The heid o' hairst; the deid o' winter; the fa' o' the year.Bch. 1930 Abd. Univ. Review (March) 105:
Fat the deevil are ye lyin' there for, sinnin' yersel' i' the heid o' hairst?(4) Sc. 1834 G. R. Gleig Allan Breck II. 294:
I owe you a turn in haerst for that, Major, . . . and I houp to pay you yet.
4. An engagement for harvest work, found esp. in phr. to tak a hairst, to engage oneself as a harvest-labourer; “gen. said of persons who have other occupations in the village, and who take the opportunity to make some extra money in harvest-time” (Ags. 1902 E.D.D.; n.Sc., Kcb. 1956).Sc. 1824 Scott Redgauntlet vii.:
If a wench quean rin away from her ha'rst, ye'll send her back to her heuck again.Abd. 1875 W. Alexander My Ain Folk 227:
The geet being now six months old was spean't, and Baubie “took a hairst.”Mry. 1897 J. Mackinnon Braefoot Sk. 195:
They were apprentice blacksmiths, with the usual privilege of “takin' a hairst” as part of their wages.Abd. 1950 Buchan Observer (3 Oct.):
Roadmen, too, would leave their knapping of stones by the wayside, and “tak' a hairst,” but when the binder came into the picture, such casual harvesters had to be content with just a few days' “drytime,” at the leading in of the stooks.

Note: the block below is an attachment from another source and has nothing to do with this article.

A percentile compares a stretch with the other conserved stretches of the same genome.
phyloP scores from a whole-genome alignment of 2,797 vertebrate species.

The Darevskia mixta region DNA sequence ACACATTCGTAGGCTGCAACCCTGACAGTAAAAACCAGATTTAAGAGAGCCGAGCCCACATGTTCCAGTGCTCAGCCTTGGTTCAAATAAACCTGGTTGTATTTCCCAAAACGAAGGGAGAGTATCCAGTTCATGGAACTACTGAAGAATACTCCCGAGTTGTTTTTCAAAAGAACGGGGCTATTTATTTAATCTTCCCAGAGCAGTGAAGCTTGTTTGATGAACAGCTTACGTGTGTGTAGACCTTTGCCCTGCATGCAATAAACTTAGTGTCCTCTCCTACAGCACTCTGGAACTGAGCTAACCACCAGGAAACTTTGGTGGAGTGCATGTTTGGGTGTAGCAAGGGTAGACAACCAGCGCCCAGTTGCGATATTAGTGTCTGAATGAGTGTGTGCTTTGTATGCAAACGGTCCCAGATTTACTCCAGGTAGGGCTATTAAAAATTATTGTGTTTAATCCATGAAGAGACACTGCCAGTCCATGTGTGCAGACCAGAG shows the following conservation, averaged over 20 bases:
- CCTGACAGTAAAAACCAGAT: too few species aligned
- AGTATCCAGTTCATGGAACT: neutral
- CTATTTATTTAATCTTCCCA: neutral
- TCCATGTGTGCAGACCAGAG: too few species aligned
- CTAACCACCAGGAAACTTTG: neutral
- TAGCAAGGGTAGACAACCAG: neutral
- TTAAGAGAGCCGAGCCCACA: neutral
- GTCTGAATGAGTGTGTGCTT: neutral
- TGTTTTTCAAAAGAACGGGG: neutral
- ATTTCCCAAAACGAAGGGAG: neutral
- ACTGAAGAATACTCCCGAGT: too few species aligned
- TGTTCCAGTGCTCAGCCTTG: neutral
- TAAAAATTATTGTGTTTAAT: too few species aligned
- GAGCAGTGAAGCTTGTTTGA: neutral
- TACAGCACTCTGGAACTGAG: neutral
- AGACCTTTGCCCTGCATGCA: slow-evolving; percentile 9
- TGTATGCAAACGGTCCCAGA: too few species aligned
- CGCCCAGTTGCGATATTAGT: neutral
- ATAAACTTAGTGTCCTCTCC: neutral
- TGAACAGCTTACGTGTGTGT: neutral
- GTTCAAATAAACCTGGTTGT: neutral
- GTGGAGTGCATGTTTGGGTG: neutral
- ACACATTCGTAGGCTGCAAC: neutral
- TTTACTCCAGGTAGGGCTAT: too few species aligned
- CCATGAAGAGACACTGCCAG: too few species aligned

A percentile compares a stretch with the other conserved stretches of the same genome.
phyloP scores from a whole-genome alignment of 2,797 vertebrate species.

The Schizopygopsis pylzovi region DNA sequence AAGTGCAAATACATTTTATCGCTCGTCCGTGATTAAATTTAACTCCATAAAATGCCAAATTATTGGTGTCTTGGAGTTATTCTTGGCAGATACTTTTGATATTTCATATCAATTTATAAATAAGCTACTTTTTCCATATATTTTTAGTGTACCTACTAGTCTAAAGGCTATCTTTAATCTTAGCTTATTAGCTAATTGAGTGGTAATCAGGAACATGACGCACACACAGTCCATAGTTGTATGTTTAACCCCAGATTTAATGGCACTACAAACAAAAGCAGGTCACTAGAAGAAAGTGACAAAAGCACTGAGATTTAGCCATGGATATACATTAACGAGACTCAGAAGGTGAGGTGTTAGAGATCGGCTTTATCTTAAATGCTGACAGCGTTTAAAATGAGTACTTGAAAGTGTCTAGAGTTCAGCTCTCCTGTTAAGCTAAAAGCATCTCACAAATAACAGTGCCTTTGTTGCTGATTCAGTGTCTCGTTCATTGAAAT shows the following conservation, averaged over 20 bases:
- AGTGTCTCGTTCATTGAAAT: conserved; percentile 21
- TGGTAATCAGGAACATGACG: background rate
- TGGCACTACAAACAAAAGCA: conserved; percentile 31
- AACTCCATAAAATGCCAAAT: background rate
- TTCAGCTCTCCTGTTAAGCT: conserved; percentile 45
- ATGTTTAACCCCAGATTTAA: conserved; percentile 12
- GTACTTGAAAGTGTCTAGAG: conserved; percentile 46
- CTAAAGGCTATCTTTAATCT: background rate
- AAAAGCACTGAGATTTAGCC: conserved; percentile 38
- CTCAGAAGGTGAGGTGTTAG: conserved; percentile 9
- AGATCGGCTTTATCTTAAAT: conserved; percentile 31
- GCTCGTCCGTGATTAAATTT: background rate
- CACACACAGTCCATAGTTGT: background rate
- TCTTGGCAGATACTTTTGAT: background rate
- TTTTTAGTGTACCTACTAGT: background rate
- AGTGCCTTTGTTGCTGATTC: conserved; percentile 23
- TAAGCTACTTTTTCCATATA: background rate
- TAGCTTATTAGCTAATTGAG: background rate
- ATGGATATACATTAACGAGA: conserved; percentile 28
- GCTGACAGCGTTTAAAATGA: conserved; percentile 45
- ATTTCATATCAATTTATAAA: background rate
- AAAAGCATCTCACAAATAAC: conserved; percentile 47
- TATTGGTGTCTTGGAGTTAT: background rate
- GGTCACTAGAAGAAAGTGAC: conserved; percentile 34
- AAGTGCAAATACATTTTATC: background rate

5. Autumn (Sc. 1782 J. Sinclair Ob. Sc. Dial. 48; Sh., Abd., Ags. 1956). Now obs. in Eng. exc. dial.Sc. 1721 R. Wodrow Sufferings I. 73:
He lived till Harvest 1688.Gall. 1738 Session Bk. Penninghame (1933) II. 305:
The hours for teaching the school shall be betwixt nine and twelve in the forenoon, and two and five in the afternoon in Spring, Summer and Harvest.Sc. 1798 Gsw. Burgh Rec. (1914) 106:
The price of the barrack ground which . . . was to have been paid in harvest last.Per. 1835 J. Monteath Trad. Dunblane 90:
Our summer's short, our hairst is cauld.Ags. 1923 V. Jacob Songs of Ags. 4:
But the springtime comes an' the hairst — an it's aye the same Through the changefu' year.
Comb.: hairst quarter, hervest- (Wgt. 1720 Session Rec. Whithorn MS. (4 Nov.)), autumn term.Sh. 1922 J. Inkster Mansie's Röd 3:
Fir da voar an' hairst quarters da schule wis oot o' da questin a'tagedder.
II. v. To work in the harvest-field, gather in the crops. Gen.Sc. Also used fig. Vbl.n. hairstin, -an, the act of getting in the crops (Bnff. 1866 Gregor D. Bnff. 73), harvest.Sc.(E) 1871 P. H. Waddell Psalms xxxiii. 7:
He hairstit in barns the laighest fludes.Mearns 1894 J. Kerr Reminisc. III. 6:
Aifter that, the lang sned, wi' a sword-shapit blade For a while at the hairstin' was worn.Bnff. 1917 E. S. Rae Pte. J. M'Pherson 17:
San min't that they'd be hairstin' 'mong the peaceful hills o' hame.ne.Sc. 1928 J. Wilson Hamespun 50:
Sin' Death, that's aye hairstin', took her wi' the lave.Bnff. 1939 J. M. Caie Hills and Sea 46:
An' he gaed hame tae hairst his haill life's crap.
Hence hairster, harvester; also fig. = Death.Hdg. 1886 J. P. Reid Facts and Fancies 87:
An' the hairsters 'll sune be fu' thrang.ne.Sc. 1909 G. Greig Folk-Song iii. 2:
Mak's a' the jolly hairster lads Gae singin' doon the brae.Abd. 1916 Abd. Book-Lover (May 1924) 127:
The Hairster, auld and grim himsel', Has arled and fee't them, cauld their fen'.Abd. 1928 J. Baxter A' Ae 'Oo' 7:
I see her nose licht up the dark, An' shame the hairsters' meen.
Hairst n., v.